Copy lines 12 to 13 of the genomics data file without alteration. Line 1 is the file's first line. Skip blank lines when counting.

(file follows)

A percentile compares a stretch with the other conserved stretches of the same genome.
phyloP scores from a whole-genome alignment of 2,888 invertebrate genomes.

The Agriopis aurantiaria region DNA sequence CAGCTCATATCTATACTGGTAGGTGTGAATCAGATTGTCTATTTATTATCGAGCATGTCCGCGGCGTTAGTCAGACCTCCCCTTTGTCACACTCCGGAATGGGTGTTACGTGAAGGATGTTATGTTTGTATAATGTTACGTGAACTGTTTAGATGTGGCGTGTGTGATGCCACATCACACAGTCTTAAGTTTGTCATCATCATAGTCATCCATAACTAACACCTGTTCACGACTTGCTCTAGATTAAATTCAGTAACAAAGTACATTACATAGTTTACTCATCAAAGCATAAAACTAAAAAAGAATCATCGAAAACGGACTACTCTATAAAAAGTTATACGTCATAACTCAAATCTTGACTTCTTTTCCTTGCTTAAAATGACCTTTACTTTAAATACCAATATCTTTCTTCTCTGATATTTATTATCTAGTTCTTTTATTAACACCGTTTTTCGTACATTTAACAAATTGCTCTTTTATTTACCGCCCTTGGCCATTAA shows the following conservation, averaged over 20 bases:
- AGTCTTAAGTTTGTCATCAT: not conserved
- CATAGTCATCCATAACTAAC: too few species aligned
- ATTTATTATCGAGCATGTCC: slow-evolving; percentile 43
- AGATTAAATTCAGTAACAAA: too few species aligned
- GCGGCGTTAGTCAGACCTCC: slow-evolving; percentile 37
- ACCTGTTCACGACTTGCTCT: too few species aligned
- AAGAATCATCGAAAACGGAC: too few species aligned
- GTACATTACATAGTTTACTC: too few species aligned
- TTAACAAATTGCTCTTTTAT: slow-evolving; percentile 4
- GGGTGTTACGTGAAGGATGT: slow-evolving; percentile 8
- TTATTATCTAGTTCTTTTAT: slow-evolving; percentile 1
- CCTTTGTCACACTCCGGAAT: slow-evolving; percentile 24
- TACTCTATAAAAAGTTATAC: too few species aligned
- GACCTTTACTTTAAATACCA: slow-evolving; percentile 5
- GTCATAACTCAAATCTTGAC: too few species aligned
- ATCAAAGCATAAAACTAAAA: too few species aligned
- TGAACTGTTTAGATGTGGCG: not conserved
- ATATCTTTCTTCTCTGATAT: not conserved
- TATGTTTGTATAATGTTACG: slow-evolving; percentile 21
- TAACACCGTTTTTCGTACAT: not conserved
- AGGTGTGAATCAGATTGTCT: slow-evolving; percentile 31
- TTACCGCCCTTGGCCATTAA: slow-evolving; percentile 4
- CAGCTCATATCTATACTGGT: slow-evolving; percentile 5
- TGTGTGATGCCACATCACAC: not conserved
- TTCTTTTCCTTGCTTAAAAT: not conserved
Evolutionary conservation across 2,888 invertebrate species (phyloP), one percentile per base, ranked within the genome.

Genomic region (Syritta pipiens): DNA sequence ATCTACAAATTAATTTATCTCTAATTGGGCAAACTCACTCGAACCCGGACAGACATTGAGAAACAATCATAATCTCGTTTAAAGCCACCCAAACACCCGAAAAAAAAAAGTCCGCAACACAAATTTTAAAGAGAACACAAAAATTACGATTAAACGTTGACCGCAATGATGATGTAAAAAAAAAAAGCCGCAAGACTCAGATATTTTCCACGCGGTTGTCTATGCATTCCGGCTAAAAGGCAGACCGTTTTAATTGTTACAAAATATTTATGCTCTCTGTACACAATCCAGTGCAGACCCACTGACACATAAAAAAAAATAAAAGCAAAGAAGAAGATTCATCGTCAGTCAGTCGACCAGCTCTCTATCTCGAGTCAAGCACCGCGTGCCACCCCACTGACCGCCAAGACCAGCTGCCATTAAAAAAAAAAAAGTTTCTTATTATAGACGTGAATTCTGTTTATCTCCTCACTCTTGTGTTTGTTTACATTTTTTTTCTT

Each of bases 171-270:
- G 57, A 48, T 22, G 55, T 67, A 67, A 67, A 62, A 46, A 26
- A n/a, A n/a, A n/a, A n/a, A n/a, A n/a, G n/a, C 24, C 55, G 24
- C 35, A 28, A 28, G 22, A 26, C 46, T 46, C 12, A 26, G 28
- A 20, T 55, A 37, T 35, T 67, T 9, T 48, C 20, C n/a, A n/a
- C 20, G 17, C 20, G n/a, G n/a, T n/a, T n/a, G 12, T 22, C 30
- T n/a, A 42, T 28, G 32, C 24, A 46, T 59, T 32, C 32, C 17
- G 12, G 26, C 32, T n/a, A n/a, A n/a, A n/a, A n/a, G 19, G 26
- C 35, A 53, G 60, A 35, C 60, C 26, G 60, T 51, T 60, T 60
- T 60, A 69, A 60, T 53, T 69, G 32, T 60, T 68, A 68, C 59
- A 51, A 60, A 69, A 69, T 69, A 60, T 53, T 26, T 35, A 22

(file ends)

- TTAACAAATTGCTCTTTTAT: slow-evolving; percentile 4
- GGGTGTTACGTGAAGGATGT: slow-evolving; percentile 8